As Marc Levine was considering a run for the newly created 10th Assembly District seat, he said he received a call from Assembly Speaker John Perez, one of the state's most powerful Democrats.
"You deserve to be in the Legislature," Levine said he was told. "But it's not your time."
Perez, D-Los Angeles, told Levine the Democratic leadership in Sacramento and the North Bay would support Levine's opponent, Michael Allen, in the new district.
Allen currently represents the 7th Assembly District, which was redrawn during redistricting. He has rented an apartment in San Rafael to establish residency within the new 10th District, which encompasses all of Marin County and parts of southern and western Sonoma County, including a portion of Santa Rosa. Levine is a first-term San Rafael city councilman.
As the June 5 primary campaign draws to a close, Allen and Levine appear to be the front-runners, setting up a potential battle of two Democrats in the November general election. This year will be the first statewide election where the top two candidates, regardless of political party, advance to face off in November.
Political analyst David McCuan, a Sonoma State University politics professor, called the new district "hyperactive" or "hyperaware" because its residents are so politically involved.
"They are well educated and well informed, so they'll have a lot of cues on which to draw," he said.
Five other candidates are seeking the seat: Joe Boswell of San Rafael, an independent who worked on the 2008 Obama presidential campaign; Alex Easton-Brown, a Democrat and president of the Marin United Taxpayers Association; Democrat H. Christian Gunderson, a Petaluma mental health counselor; Peter Mancus, a Republican small-business owner from Sebastopol; and Democrat Connie Wong, a Corte Madera real estate agent.
Levine, 38, a San Rafael city councilman since 2009, said Perez's admonition bolstered his resolve.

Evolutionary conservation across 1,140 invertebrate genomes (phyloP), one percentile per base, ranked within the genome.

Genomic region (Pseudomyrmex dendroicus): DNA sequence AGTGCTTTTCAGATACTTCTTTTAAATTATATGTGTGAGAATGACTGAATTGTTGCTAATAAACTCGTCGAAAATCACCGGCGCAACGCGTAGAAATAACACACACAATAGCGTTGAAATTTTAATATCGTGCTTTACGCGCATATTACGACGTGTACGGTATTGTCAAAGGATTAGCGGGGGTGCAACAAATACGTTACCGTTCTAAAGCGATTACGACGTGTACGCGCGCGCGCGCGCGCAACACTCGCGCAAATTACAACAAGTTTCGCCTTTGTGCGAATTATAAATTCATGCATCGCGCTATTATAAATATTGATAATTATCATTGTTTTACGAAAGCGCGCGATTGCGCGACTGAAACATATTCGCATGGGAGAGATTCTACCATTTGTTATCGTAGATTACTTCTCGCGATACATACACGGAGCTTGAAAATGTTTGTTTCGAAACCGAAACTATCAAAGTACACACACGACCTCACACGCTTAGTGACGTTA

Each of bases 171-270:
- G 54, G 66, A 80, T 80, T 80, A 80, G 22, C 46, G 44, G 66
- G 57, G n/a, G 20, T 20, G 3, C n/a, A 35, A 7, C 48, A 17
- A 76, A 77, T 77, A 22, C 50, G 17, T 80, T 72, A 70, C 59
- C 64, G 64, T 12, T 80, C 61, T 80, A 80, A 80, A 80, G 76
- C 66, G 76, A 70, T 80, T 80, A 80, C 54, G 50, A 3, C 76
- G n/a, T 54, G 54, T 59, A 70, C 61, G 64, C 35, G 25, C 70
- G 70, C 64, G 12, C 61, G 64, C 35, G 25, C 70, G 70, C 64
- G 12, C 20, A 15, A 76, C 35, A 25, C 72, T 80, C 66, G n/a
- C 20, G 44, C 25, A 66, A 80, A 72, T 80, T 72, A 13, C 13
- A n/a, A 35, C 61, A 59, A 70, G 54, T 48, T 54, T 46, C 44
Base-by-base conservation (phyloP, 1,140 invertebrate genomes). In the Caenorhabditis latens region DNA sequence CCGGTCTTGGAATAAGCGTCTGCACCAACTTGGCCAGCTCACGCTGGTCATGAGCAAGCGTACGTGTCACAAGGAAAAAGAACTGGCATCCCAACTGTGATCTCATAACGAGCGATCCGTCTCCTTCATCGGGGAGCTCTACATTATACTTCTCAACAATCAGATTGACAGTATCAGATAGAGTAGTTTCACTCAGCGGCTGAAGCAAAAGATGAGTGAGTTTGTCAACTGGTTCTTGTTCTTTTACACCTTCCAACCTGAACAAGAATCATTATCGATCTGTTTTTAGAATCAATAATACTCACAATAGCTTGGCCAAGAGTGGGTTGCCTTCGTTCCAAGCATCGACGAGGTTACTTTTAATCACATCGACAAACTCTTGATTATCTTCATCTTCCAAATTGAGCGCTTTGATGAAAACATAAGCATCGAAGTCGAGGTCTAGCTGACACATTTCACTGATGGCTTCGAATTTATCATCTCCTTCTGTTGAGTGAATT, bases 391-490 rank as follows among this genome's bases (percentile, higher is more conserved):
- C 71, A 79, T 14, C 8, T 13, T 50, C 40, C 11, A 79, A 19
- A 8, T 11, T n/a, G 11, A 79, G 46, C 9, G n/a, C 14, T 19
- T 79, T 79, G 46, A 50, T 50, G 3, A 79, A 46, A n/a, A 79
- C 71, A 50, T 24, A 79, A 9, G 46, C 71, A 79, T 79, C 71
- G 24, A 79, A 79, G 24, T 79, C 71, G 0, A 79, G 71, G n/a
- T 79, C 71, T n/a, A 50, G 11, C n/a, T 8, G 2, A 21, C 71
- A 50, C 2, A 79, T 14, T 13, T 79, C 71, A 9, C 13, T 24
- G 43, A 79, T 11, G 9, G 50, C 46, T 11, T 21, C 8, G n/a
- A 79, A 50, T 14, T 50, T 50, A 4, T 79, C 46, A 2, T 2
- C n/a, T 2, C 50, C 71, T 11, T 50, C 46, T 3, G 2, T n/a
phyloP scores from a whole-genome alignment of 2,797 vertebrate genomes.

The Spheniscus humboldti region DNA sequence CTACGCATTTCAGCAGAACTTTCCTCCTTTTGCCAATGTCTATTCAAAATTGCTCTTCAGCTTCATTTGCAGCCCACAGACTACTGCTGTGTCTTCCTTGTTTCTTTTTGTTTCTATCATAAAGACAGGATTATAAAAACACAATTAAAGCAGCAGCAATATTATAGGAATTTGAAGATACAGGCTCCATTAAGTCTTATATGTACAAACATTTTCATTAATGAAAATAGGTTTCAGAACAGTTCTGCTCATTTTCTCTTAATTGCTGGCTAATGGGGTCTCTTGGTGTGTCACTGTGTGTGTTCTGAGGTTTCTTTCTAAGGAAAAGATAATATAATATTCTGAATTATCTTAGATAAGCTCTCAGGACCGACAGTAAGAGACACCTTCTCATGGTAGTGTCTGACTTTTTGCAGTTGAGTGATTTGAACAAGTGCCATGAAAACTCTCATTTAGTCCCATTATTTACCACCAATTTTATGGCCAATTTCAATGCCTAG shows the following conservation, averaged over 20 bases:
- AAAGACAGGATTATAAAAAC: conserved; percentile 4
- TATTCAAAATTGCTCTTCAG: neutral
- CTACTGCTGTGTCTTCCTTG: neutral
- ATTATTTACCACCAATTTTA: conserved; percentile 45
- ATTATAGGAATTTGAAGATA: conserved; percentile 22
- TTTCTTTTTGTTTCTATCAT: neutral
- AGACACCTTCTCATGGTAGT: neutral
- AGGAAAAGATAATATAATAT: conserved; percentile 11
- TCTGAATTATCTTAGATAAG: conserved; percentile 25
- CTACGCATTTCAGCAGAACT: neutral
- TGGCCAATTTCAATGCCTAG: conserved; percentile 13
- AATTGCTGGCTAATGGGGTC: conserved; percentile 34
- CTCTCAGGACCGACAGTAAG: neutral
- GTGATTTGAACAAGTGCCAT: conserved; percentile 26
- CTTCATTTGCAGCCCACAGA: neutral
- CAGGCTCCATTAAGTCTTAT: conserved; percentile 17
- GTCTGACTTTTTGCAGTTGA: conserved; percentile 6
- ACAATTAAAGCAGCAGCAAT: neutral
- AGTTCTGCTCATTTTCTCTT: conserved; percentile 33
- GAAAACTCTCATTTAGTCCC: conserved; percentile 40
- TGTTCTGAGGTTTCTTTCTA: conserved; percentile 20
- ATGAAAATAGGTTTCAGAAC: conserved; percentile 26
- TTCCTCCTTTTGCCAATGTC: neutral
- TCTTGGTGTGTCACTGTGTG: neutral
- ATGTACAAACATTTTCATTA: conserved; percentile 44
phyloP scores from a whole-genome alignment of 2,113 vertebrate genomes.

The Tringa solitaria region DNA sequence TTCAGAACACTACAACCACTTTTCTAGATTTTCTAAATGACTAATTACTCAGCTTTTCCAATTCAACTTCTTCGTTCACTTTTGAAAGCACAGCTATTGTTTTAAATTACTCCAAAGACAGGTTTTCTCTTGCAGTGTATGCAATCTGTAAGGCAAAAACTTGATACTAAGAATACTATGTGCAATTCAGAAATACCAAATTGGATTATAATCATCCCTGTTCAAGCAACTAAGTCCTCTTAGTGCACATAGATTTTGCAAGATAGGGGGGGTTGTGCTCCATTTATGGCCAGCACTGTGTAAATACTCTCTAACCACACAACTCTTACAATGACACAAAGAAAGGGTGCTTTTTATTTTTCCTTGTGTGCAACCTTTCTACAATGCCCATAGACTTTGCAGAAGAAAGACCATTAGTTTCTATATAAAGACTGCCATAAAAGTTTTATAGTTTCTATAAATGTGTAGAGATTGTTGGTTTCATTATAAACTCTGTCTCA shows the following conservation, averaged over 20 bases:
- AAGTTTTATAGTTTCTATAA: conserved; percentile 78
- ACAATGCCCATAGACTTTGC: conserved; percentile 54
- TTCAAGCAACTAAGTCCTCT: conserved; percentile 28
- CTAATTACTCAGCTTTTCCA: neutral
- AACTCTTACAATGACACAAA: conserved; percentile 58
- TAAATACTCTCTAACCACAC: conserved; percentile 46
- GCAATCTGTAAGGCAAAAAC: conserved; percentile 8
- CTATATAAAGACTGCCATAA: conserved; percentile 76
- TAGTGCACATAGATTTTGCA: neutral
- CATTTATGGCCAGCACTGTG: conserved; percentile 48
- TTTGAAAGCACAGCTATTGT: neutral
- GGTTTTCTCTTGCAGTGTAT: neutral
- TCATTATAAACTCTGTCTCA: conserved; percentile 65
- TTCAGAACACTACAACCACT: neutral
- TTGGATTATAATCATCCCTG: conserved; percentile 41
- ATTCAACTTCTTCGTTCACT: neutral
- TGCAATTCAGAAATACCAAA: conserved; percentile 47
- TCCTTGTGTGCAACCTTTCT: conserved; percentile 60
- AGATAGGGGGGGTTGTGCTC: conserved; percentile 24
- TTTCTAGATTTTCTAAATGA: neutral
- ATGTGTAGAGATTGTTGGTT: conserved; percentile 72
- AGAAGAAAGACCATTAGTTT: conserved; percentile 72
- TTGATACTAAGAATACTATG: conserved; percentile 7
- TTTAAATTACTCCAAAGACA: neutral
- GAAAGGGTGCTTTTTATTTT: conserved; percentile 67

"The local voters should have a choice," he said. "Sacramento was trying to muscle in their candidate."
Allen, 64, is the former general manager of the Service Employees International Union Local 707 and director of the North Bay Labor Council. He was elected in 2010 to represent the 7th District after serving on the Santa Rosa Planning Commission and working as a district director for former state Sen. Pat Wiggins. He is a registered nurse and an attorney.
Levine's assertion about the Perez call is misleading, Allen said.
"You're not anointed by holy oil to elected office," he said. "You have to earn it, and I did with local people's support."
Levine is a software creator who has his master's degree in national security affairs from the Naval Postgraduate School in Monterey. He has positioned himself as an alternative to the traditional political machinery that he said is often blind to local concerns.
He said Allen has been dishonest and disingenuous — from his move into the district, to ethics violations, to his recent vote against the Rohnert Park casino compact after eight years of supporting it.
"How can you look someone in the eye after that?" Levine said. "We have concerns about who represents us. We need to start thinking differently."
Allen has deep support among the state's largest labor unions — which can be a political strength or a hindrance in an era when public-sector benefits and pensions are a divisive issue, McCuan said.